John Drury is Reader in Social Psychology at the University of Sussex. He has been conducting research on crowd behaviour for 25 years, including such crowd events as the Hajj at Mecca, the Hillsborough disaster, the 2011 English riots, and the July 7 London bombings. He has provided consultancy and training to a number of event and crowd safety organisations, including the Event Safety Institute (Netherlands), the Roskilde Festival (Denmark) and the Crowd Safety Management degree course at Bucks New University. His research findings have informed guidance on disaster response for the Department of Health, the Cabinet Office, and the Fire and Rescue Service. His group’s research website is here. In this article, John looks at the question of dealing with people’s emotional and communication needs in an emergency.
In my work teaching crowd psychology to professionals in the live events industry, the topic they find most interesting is that of mass emergencies. In the first place, they want to know how crowds of people behave in fires, earthquakes, terrorist attacks and so on. Second, they want to know what those managing safety at such events should say to the crowd. How can they best intervene to help people who may be in danger or suffering the stressful effects of an emergency event? In this article, I offer some recommendations on how to intervene, based on what we know from the research on how people react in an emergency situation.
One of the things we know from research on the response and recovery phases of emergencies is that emotional support matters. Emotional support is defined as actions that show concern and make the survivor feel cared for, such as asking if someone is okay, showing respect for their needs, or simply listening to them. There are numerous research studies showing that emotional support helps in reducing psychiatric symptoms after disasters as well as in health protection and recovery more generally. In complex emergency situations, such as mass decontamination following a chemical incident, work by Dr Holly Carter at Public Health England has shown that emotional support can improve the effectiveness of the procedure. Specifically, forms of communication that both explained the purpose of the decontamination procedure and displayed respect for people led to more efficient and faster decontamination, therefore reducing the spread of dangerous contaminants. In times of stress and distress, therefore, people need emotional support.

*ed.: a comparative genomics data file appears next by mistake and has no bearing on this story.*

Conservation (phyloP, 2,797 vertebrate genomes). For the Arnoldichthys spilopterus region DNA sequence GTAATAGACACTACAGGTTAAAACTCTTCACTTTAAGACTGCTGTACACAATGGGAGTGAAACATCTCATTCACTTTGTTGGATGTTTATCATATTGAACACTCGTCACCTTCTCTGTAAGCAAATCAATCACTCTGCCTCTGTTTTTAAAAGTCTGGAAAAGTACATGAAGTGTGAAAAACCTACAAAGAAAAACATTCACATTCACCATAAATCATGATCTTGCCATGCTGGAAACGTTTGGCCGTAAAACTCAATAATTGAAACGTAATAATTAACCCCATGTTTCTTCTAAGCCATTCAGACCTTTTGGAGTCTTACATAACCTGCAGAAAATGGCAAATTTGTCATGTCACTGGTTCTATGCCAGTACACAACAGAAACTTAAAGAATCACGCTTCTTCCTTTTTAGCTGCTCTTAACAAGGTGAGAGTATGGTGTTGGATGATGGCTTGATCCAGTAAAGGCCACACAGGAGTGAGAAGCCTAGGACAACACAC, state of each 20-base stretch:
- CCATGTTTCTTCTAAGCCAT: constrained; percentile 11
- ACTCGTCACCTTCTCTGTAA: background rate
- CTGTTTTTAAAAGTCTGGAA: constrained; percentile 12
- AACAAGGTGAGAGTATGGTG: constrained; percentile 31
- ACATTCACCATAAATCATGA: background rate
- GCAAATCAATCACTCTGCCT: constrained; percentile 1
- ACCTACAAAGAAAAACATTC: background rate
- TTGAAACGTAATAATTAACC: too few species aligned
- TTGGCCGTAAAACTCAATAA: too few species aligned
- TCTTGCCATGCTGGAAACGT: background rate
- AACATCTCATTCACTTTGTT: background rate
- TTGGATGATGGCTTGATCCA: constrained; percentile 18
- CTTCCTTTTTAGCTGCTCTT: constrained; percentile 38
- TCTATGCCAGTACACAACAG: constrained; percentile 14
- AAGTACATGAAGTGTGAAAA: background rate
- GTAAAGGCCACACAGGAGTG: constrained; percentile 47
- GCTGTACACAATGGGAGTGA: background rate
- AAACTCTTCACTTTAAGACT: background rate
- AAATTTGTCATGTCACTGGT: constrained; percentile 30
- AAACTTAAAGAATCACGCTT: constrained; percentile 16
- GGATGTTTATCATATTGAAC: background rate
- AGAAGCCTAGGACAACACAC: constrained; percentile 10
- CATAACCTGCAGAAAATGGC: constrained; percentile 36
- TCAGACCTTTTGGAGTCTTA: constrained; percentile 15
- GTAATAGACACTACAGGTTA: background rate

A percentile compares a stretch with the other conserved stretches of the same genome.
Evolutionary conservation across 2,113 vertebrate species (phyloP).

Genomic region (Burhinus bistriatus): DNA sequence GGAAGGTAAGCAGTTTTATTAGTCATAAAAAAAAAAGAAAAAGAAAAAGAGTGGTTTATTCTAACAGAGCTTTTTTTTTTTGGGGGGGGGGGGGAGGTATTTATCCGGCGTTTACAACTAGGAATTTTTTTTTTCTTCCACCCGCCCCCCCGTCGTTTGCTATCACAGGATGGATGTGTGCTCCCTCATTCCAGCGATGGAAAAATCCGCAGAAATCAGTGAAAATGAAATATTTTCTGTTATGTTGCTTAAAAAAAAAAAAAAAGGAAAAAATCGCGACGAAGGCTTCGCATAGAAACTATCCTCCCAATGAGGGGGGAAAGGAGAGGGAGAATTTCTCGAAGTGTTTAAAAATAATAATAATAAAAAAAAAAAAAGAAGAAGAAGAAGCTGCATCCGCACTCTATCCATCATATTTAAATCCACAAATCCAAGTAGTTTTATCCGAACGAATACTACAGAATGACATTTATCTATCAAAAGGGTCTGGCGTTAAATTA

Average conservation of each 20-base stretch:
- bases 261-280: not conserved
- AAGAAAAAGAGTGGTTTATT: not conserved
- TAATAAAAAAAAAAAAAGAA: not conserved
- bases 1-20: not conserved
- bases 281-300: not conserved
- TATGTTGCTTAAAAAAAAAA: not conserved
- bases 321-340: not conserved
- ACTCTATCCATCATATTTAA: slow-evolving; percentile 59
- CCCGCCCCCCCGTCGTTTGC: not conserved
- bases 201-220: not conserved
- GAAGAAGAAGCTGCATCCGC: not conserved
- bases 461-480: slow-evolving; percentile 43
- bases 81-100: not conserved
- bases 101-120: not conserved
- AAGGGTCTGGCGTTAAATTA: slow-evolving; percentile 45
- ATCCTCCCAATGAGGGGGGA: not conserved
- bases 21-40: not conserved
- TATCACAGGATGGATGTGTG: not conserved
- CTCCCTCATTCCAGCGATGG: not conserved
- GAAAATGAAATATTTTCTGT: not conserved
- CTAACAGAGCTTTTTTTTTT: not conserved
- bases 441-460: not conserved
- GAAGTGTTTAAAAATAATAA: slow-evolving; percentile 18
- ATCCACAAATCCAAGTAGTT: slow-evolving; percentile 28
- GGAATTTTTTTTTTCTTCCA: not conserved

The question then is how can safety professionals at an event or festival provide such emotional support in an emergency.
Event safety professionals, like anybody else, are acutely aware that there is an emotional dimension to emergencies. The problem arises because this emotional dimension is not always well understood. The most obvious example of this is the stipulation not to tell the public about the nature of the emergency in case they ‘panic’. There is now widespread agreement that panic is not a crowd phenomenon, and giving people information about the nature and location of the threat, as well as the exit, is the most efficient way to effect an evacuation. This was nicely illustrated in a study by Guylene Proulx and Jonathan Sime who found that telling people on the Newcastle Metro that there was a fire and where it was located produced a much more efficient evacuation than a simple alarm or a tannoy telling people to leave without giving the reason.